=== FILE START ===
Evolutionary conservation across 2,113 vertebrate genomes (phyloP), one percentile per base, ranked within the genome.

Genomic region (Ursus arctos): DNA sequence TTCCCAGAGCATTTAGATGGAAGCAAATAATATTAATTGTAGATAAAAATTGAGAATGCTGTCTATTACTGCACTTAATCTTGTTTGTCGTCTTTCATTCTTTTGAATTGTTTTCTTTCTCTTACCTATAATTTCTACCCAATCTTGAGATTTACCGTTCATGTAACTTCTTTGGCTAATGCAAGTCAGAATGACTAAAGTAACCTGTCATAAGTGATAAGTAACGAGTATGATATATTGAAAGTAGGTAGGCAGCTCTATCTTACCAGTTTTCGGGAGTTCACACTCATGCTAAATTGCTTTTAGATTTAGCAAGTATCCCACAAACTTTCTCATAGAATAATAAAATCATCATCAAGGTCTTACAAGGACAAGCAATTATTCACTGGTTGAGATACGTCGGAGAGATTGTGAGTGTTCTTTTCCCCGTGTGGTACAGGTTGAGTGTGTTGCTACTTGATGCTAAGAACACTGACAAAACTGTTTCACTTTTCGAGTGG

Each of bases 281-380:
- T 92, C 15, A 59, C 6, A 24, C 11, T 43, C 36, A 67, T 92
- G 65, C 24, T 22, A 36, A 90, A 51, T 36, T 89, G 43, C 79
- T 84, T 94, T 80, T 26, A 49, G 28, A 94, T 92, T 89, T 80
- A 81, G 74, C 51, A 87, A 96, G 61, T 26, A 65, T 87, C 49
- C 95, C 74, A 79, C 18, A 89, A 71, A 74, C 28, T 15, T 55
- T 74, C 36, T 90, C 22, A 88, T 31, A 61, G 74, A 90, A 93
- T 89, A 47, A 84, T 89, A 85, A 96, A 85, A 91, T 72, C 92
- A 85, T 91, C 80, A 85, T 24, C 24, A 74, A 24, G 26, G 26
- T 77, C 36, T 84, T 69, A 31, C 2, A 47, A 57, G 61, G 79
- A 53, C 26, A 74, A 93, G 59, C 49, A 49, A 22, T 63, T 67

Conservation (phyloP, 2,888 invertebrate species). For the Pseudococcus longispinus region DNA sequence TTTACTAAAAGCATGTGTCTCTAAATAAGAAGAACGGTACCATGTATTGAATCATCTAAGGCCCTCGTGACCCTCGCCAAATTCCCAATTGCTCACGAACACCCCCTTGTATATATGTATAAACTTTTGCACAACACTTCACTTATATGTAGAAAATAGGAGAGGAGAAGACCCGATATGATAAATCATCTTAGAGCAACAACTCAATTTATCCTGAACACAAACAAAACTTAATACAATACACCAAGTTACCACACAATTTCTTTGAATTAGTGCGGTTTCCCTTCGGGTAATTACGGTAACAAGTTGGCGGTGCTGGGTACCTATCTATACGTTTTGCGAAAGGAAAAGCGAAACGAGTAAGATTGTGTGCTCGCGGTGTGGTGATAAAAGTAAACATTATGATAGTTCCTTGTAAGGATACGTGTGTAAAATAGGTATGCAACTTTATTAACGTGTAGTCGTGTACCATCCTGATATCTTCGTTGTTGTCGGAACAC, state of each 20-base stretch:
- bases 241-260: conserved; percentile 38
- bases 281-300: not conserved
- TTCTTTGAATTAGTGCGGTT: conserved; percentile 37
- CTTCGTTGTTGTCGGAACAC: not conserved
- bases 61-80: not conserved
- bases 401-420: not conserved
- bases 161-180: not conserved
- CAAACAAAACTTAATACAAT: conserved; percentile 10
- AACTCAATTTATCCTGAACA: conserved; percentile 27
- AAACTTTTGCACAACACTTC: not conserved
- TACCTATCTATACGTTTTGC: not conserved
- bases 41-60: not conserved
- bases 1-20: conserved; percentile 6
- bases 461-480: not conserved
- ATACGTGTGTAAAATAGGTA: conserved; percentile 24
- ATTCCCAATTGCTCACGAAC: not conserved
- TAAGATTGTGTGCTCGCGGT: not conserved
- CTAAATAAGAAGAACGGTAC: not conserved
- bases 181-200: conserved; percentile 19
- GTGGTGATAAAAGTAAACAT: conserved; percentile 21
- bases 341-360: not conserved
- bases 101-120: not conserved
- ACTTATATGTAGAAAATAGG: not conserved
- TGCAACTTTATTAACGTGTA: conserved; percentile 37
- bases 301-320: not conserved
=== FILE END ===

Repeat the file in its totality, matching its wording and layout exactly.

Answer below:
Evolutionary conservation across 2,113 vertebrate genomes (phyloP), one percentile per base, ranked within the genome.

Genomic region (Ursus arctos): DNA sequence TTCCCAGAGCATTTAGATGGAAGCAAATAATATTAATTGTAGATAAAAATTGAGAATGCTGTCTATTACTGCACTTAATCTTGTTTGTCGTCTTTCATTCTTTTGAATTGTTTTCTTTCTCTTACCTATAATTTCTACCCAATCTTGAGATTTACCGTTCATGTAACTTCTTTGGCTAATGCAAGTCAGAATGACTAAAGTAACCTGTCATAAGTGATAAGTAACGAGTATGATATATTGAAAGTAGGTAGGCAGCTCTATCTTACCAGTTTTCGGGAGTTCACACTCATGCTAAATTGCTTTTAGATTTAGCAAGTATCCCACAAACTTTCTCATAGAATAATAAAATCATCATCAAGGTCTTACAAGGACAAGCAATTATTCACTGGTTGAGATACGTCGGAGAGATTGTGAGTGTTCTTTTCCCCGTGTGGTACAGGTTGAGTGTGTTGCTACTTGATGCTAAGAACACTGACAAAACTGTTTCACTTTTCGAGTGG

Each of bases 281-380:
- T 92, C 15, A 59, C 6, A 24, C 11, T 43, C 36, A 67, T 92
- G 65, C 24, T 22, A 36, A 90, A 51, T 36, T 89, G 43, C 79
- T 84, T 94, T 80, T 26, A 49, G 28, A 94, T 92, T 89, T 80
- A 81, G 74, C 51, A 87, A 96, G 61, T 26, A 65, T 87, C 49
- C 95, C 74, A 79, C 18, A 89, A 71, A 74, C 28, T 15, T 55
- T 74, C 36, T 90, C 22, A 88, T 31, A 61, G 74, A 90, A 93
- T 89, A 47, A 84, T 89, A 85, A 96, A 85, A 91, T 72, C 92
- A 85, T 91, C 80, A 85, T 24, C 24, A 74, A 24, G 26, G 26
- T 77, C 36, T 84, T 69, A 31, C 2, A 47, A 57, G 61, G 79
- A 53, C 26, A 74, A 93, G 59, C 49, A 49, A 22, T 63, T 67

Conservation (phyloP, 2,888 invertebrate species). For the Pseudococcus longispinus region DNA sequence TTTACTAAAAGCATGTGTCTCTAAATAAGAAGAACGGTACCATGTATTGAATCATCTAAGGCCCTCGTGACCCTCGCCAAATTCCCAATTGCTCACGAACACCCCCTTGTATATATGTATAAACTTTTGCACAACACTTCACTTATATGTAGAAAATAGGAGAGGAGAAGACCCGATATGATAAATCATCTTAGAGCAACAACTCAATTTATCCTGAACACAAACAAAACTTAATACAATACACCAAGTTACCACACAATTTCTTTGAATTAGTGCGGTTTCCCTTCGGGTAATTACGGTAACAAGTTGGCGGTGCTGGGTACCTATCTATACGTTTTGCGAAAGGAAAAGCGAAACGAGTAAGATTGTGTGCTCGCGGTGTGGTGATAAAAGTAAACATTATGATAGTTCCTTGTAAGGATACGTGTGTAAAATAGGTATGCAACTTTATTAACGTGTAGTCGTGTACCATCCTGATATCTTCGTTGTTGTCGGAACAC, state of each 20-base stretch:
- bases 241-260: conserved; percentile 38
- bases 281-300: not conserved
- TTCTTTGAATTAGTGCGGTT: conserved; percentile 37
- CTTCGTTGTTGTCGGAACAC: not conserved
- bases 61-80: not conserved
- bases 401-420: not conserved
- bases 161-180: not conserved
- CAAACAAAACTTAATACAAT: conserved; percentile 10
- AACTCAATTTATCCTGAACA: conserved; percentile 27
- AAACTTTTGCACAACACTTC: not conserved
- TACCTATCTATACGTTTTGC: not conserved
- bases 41-60: not conserved
- bases 1-20: conserved; percentile 6
- bases 461-480: not conserved
- ATACGTGTGTAAAATAGGTA: conserved; percentile 24
- ATTCCCAATTGCTCACGAAC: not conserved
- TAAGATTGTGTGCTCGCGGT: not conserved
- CTAAATAAGAAGAACGGTAC: not conserved
- bases 181-200: conserved; percentile 19
- GTGGTGATAAAAGTAAACAT: conserved; percentile 21
- bases 341-360: not conserved
- bases 101-120: not conserved
- ACTTATATGTAGAAAATAGG: not conserved
- TGCAACTTTATTAACGTGTA: conserved; percentile 37
- bases 301-320: not conserved